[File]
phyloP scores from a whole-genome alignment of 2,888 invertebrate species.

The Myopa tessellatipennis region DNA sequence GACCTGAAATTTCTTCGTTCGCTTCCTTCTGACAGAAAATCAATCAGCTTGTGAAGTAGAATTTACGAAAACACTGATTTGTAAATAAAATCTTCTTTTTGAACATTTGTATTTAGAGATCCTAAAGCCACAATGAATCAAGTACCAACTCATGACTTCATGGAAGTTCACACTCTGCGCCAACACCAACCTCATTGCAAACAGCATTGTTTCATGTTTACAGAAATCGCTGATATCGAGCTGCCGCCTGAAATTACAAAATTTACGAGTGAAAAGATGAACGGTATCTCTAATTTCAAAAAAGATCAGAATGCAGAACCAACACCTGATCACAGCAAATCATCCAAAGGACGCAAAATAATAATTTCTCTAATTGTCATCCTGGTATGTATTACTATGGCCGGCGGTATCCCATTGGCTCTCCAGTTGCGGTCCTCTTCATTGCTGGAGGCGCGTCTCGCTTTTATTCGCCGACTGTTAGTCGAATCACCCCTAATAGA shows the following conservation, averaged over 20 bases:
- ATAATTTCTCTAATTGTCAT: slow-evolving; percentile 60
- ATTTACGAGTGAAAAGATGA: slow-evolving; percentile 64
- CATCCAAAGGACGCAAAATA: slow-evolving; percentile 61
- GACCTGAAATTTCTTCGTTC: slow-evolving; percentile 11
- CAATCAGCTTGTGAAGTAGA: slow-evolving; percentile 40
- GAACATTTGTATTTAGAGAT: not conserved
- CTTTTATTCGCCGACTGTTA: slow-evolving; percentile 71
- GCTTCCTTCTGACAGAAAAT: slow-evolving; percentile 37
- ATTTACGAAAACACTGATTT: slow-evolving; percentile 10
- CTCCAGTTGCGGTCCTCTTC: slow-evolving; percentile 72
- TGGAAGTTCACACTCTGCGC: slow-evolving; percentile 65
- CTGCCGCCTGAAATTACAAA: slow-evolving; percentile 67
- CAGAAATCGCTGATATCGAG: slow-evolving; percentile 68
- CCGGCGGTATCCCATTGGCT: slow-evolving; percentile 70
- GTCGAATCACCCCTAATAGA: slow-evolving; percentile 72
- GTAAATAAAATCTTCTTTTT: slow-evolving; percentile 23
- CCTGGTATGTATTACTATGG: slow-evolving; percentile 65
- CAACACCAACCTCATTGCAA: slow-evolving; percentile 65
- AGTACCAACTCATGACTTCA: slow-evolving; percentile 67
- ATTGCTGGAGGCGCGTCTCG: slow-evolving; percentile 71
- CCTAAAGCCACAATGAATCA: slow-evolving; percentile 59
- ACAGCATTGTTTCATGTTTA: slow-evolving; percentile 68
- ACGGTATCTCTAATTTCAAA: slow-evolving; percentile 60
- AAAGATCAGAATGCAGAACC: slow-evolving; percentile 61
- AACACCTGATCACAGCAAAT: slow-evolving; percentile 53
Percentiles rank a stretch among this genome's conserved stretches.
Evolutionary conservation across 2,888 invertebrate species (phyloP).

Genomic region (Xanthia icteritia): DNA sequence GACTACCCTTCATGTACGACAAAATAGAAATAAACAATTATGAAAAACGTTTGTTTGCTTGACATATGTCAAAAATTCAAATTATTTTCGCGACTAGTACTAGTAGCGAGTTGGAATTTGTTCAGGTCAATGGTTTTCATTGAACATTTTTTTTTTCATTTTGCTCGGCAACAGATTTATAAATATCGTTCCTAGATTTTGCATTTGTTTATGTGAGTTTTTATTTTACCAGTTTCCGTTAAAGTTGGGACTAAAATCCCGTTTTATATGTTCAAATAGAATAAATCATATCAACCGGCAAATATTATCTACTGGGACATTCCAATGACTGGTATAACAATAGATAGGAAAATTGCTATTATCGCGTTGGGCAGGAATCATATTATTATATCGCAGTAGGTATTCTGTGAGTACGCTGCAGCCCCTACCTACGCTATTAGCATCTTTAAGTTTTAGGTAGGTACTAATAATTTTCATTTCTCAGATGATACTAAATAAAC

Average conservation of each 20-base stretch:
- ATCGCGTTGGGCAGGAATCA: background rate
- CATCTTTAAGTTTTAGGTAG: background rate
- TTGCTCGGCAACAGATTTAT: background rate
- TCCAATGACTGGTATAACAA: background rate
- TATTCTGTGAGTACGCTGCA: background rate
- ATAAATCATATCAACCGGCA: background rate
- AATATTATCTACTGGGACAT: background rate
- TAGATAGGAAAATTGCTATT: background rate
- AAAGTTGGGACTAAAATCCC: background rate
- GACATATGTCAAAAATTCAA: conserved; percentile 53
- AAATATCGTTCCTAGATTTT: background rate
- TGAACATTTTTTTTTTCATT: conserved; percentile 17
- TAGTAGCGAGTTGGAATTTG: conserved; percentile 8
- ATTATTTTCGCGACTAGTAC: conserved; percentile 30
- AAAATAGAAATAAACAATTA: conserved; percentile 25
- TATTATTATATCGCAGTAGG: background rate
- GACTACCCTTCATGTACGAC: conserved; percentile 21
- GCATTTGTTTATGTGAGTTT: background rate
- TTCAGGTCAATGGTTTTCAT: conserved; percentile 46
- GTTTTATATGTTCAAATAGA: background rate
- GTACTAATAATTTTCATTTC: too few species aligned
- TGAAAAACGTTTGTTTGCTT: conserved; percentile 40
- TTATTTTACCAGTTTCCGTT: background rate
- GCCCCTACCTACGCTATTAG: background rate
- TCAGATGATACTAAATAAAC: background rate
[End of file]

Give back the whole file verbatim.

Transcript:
phyloP scores from a whole-genome alignment of 2,888 invertebrate species.

The Myopa tessellatipennis region DNA sequence GACCTGAAATTTCTTCGTTCGCTTCCTTCTGACAGAAAATCAATCAGCTTGTGAAGTAGAATTTACGAAAACACTGATTTGTAAATAAAATCTTCTTTTTGAACATTTGTATTTAGAGATCCTAAAGCCACAATGAATCAAGTACCAACTCATGACTTCATGGAAGTTCACACTCTGCGCCAACACCAACCTCATTGCAAACAGCATTGTTTCATGTTTACAGAAATCGCTGATATCGAGCTGCCGCCTGAAATTACAAAATTTACGAGTGAAAAGATGAACGGTATCTCTAATTTCAAAAAAGATCAGAATGCAGAACCAACACCTGATCACAGCAAATCATCCAAAGGACGCAAAATAATAATTTCTCTAATTGTCATCCTGGTATGTATTACTATGGCCGGCGGTATCCCATTGGCTCTCCAGTTGCGGTCCTCTTCATTGCTGGAGGCGCGTCTCGCTTTTATTCGCCGACTGTTAGTCGAATCACCCCTAATAGA shows the following conservation, averaged over 20 bases:
- ATAATTTCTCTAATTGTCAT: slow-evolving; percentile 60
- ATTTACGAGTGAAAAGATGA: slow-evolving; percentile 64
- CATCCAAAGGACGCAAAATA: slow-evolving; percentile 61
- GACCTGAAATTTCTTCGTTC: slow-evolving; percentile 11
- CAATCAGCTTGTGAAGTAGA: slow-evolving; percentile 40
- GAACATTTGTATTTAGAGAT: not conserved
- CTTTTATTCGCCGACTGTTA: slow-evolving; percentile 71
- GCTTCCTTCTGACAGAAAAT: slow-evolving; percentile 37
- ATTTACGAAAACACTGATTT: slow-evolving; percentile 10
- CTCCAGTTGCGGTCCTCTTC: slow-evolving; percentile 72
- TGGAAGTTCACACTCTGCGC: slow-evolving; percentile 65
- CTGCCGCCTGAAATTACAAA: slow-evolving; percentile 67
- CAGAAATCGCTGATATCGAG: slow-evolving; percentile 68
- CCGGCGGTATCCCATTGGCT: slow-evolving; percentile 70
- GTCGAATCACCCCTAATAGA: slow-evolving; percentile 72
- GTAAATAAAATCTTCTTTTT: slow-evolving; percentile 23
- CCTGGTATGTATTACTATGG: slow-evolving; percentile 65
- CAACACCAACCTCATTGCAA: slow-evolving; percentile 65
- AGTACCAACTCATGACTTCA: slow-evolving; percentile 67
- ATTGCTGGAGGCGCGTCTCG: slow-evolving; percentile 71
- CCTAAAGCCACAATGAATCA: slow-evolving; percentile 59
- ACAGCATTGTTTCATGTTTA: slow-evolving; percentile 68
- ACGGTATCTCTAATTTCAAA: slow-evolving; percentile 60
- AAAGATCAGAATGCAGAACC: slow-evolving; percentile 61
- AACACCTGATCACAGCAAAT: slow-evolving; percentile 53
Percentiles rank a stretch among this genome's conserved stretches.
Evolutionary conservation across 2,888 invertebrate species (phyloP).

Genomic region (Xanthia icteritia): DNA sequence GACTACCCTTCATGTACGACAAAATAGAAATAAACAATTATGAAAAACGTTTGTTTGCTTGACATATGTCAAAAATTCAAATTATTTTCGCGACTAGTACTAGTAGCGAGTTGGAATTTGTTCAGGTCAATGGTTTTCATTGAACATTTTTTTTTTCATTTTGCTCGGCAACAGATTTATAAATATCGTTCCTAGATTTTGCATTTGTTTATGTGAGTTTTTATTTTACCAGTTTCCGTTAAAGTTGGGACTAAAATCCCGTTTTATATGTTCAAATAGAATAAATCATATCAACCGGCAAATATTATCTACTGGGACATTCCAATGACTGGTATAACAATAGATAGGAAAATTGCTATTATCGCGTTGGGCAGGAATCATATTATTATATCGCAGTAGGTATTCTGTGAGTACGCTGCAGCCCCTACCTACGCTATTAGCATCTTTAAGTTTTAGGTAGGTACTAATAATTTTCATTTCTCAGATGATACTAAATAAAC

Average conservation of each 20-base stretch:
- ATCGCGTTGGGCAGGAATCA: background rate
- CATCTTTAAGTTTTAGGTAG: background rate
- TTGCTCGGCAACAGATTTAT: background rate
- TCCAATGACTGGTATAACAA: background rate
- TATTCTGTGAGTACGCTGCA: background rate
- ATAAATCATATCAACCGGCA: background rate
- AATATTATCTACTGGGACAT: background rate
- TAGATAGGAAAATTGCTATT: background rate
- AAAGTTGGGACTAAAATCCC: background rate
- GACATATGTCAAAAATTCAA: conserved; percentile 53
- AAATATCGTTCCTAGATTTT: background rate
- TGAACATTTTTTTTTTCATT: conserved; percentile 17
- TAGTAGCGAGTTGGAATTTG: conserved; percentile 8
- ATTATTTTCGCGACTAGTAC: conserved; percentile 30
- AAAATAGAAATAAACAATTA: conserved; percentile 25
- TATTATTATATCGCAGTAGG: background rate
- GACTACCCTTCATGTACGAC: conserved; percentile 21
- GCATTTGTTTATGTGAGTTT: background rate
- TTCAGGTCAATGGTTTTCAT: conserved; percentile 46
- GTTTTATATGTTCAAATAGA: background rate
- GTACTAATAATTTTCATTTC: too few species aligned
- TGAAAAACGTTTGTTTGCTT: conserved; percentile 40
- TTATTTTACCAGTTTCCGTT: background rate
- GCCCCTACCTACGCTATTAG: background rate
- TCAGATGATACTAAATAAAC: background rate